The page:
I'm more than happy to show you how to click the checkbox to turn it
off in Firefox. In fact there is a checkbox you need to click to turn
it on, and you can customize it at will. (I literally just checked)

> as usual, YMMV.
> /William Manning
> On Sun, Mar 10, 2019 at 8:26 PM nalini elkins <> wrote:
>>  > Similarly, putting DNS in user space allows for immediate adoption of DNSSEC and privacy enhancements, even when the operating system or the local network does not support them
>> At enterprises (banks, insurance, etc) on their internal networks, people run their own DNS servers which may resolve for both internal and external sites.
>> We were recently talking to a Fortune 50 company in the United States about what might happen you install a version of the browser which uses DNS-over-HTTPS automatically.  (Clearly, this applies to any variant.)
>> The questions that the Fortune 50 company architect asked were something like this:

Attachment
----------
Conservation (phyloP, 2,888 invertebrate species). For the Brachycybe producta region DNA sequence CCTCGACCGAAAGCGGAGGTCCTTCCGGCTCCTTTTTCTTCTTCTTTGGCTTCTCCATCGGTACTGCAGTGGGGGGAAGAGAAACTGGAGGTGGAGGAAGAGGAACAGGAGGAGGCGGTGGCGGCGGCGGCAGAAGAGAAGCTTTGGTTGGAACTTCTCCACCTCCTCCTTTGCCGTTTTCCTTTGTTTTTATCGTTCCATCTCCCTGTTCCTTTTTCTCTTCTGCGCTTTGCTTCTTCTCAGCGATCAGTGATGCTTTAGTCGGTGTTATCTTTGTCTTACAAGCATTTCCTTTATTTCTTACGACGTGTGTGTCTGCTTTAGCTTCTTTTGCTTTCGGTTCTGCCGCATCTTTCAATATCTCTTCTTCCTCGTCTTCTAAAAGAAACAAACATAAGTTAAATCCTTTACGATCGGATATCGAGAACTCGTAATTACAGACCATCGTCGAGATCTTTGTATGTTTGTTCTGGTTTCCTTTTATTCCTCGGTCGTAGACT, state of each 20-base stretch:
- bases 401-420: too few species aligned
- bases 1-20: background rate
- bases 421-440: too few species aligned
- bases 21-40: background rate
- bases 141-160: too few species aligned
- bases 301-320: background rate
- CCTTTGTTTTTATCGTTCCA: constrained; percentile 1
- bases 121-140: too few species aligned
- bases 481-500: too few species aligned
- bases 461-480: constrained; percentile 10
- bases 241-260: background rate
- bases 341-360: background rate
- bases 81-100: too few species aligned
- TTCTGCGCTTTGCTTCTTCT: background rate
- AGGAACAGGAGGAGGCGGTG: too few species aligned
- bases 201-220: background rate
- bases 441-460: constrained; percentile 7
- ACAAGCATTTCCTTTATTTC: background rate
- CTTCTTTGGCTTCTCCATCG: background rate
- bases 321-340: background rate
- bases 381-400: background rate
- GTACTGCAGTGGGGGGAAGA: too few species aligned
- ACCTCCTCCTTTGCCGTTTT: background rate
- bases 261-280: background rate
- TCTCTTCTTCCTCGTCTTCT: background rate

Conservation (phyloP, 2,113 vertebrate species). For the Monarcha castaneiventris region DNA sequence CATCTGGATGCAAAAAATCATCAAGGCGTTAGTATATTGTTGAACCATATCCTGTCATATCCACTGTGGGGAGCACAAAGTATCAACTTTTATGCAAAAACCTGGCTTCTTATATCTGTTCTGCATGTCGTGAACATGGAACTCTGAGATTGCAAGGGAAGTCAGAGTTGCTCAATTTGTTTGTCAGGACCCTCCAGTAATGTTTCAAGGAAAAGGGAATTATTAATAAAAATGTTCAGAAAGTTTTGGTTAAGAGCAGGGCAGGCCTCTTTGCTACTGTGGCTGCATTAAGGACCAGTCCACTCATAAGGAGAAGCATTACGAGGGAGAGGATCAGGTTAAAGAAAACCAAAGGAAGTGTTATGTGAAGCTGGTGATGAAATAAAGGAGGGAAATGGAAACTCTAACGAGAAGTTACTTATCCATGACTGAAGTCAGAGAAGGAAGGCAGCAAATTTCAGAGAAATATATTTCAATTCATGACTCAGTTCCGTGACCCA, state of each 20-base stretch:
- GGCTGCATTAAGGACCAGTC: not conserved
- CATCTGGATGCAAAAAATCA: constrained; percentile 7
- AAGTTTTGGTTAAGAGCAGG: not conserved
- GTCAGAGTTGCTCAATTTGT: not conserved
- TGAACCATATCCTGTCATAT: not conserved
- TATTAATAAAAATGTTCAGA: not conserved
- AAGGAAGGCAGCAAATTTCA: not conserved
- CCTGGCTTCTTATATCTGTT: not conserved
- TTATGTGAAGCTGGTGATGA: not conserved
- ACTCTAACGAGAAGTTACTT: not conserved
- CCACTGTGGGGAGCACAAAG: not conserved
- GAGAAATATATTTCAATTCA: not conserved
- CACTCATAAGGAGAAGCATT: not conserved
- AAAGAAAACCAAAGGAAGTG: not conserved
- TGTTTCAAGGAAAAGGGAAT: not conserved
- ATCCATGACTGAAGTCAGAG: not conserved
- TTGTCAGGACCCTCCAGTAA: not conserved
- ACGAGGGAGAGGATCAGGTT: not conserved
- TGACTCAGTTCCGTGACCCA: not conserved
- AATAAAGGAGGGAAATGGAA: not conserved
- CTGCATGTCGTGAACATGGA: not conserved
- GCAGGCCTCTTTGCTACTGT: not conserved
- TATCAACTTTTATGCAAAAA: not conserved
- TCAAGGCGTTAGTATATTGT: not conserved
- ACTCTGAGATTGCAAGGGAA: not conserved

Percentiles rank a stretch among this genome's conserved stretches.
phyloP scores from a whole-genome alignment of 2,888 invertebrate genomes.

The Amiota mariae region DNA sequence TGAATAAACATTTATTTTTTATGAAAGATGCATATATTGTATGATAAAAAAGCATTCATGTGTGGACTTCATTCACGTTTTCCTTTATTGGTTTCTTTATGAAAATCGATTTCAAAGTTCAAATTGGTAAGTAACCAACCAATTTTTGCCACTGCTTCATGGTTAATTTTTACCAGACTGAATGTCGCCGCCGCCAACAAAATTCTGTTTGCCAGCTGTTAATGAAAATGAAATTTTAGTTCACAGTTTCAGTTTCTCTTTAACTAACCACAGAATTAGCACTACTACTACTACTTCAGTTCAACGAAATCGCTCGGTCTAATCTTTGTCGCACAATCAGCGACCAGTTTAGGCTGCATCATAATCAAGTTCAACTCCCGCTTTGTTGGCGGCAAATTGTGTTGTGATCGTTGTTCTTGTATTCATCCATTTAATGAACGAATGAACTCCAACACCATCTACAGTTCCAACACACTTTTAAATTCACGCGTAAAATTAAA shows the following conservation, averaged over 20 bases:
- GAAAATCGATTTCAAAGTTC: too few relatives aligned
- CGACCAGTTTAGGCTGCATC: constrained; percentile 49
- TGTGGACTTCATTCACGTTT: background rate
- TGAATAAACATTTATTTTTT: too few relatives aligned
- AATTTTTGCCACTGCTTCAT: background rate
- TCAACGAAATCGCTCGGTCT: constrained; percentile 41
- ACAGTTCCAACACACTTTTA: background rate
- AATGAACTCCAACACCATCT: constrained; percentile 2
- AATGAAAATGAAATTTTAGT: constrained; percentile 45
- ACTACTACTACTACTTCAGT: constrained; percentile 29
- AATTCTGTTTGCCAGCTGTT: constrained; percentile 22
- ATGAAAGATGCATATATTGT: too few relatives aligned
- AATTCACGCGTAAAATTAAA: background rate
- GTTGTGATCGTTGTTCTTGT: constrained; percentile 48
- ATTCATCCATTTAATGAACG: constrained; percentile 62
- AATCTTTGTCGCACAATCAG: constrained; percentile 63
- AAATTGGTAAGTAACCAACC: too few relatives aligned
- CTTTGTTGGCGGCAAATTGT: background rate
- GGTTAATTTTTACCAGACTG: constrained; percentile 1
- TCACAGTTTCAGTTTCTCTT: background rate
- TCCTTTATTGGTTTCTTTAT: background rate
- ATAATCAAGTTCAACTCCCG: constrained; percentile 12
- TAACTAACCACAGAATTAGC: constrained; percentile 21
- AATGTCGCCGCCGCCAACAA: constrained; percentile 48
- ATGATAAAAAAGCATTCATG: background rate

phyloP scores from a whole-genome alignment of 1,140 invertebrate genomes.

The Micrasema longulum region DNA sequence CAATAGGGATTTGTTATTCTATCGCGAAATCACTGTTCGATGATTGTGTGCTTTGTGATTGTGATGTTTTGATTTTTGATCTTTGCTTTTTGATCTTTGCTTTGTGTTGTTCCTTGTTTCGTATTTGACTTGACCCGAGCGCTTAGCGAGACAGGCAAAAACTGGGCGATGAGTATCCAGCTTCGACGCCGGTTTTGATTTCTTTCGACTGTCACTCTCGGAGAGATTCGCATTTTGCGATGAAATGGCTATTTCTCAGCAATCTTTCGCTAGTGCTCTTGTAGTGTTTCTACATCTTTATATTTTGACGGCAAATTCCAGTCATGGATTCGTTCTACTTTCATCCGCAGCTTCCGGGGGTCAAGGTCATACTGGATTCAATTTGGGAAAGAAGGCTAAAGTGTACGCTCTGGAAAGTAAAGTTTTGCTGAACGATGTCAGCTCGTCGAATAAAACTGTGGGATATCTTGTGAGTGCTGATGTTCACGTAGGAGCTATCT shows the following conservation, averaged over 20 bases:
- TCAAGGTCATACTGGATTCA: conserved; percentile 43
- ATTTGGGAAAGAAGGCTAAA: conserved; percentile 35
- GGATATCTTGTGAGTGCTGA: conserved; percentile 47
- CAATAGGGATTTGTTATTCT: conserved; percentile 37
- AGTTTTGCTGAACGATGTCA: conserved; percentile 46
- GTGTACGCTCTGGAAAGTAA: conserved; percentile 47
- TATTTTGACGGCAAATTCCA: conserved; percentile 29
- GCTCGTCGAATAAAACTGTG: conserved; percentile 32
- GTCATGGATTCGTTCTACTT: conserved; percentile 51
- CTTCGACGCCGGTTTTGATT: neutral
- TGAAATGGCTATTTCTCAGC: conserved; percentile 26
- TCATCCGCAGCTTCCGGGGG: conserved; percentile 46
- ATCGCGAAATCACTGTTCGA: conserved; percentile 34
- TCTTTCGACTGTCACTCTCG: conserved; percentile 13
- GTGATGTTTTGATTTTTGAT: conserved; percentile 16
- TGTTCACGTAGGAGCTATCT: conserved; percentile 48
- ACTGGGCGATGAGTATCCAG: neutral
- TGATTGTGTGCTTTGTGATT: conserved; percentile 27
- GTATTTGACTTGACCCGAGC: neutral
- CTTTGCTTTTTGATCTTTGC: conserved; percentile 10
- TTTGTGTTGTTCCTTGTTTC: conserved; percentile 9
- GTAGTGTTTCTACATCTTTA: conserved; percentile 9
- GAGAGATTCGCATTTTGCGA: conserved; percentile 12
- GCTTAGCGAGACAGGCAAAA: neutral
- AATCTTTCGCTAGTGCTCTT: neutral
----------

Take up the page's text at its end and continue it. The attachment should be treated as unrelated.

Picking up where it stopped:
>> 1. You mean that DNS could be resolved outside my enterprise?
>> 2. So whoever that is that resolves my DNS sees the pattern and frequency of what sites my company goes to?
>> 3. How do I change this?
>> I look forward to a discussion on this issue..    There will be at least one enterprise present in Prague to speak for themselves.  I will see if I can get others to participate remotely.
>> It would be good to also discuss how to warn enterprises that this is about to happen.   I wonder if an announcement via CERT or another group may be appropriate.
>> Thanks,
>> Nalini
>> On Mon, Mar 11, 2019 at 6:36 AM Christian Huitema <> wrote:
>>> On 3/10/2019 4:07 PM, Vittorio Bertola wrote:
>>> > Honestly, I understood it differently - at this point in time they are
>>> > doing tests on whether their resolver performs better or worse than
>>> > the system's one, but their announced model is that Firefox will adopt
>>> > a DoH resolver (though it's unclear how it will be chosen) and it will
>>> > just use that one. But if people from Mozilla could make a clearer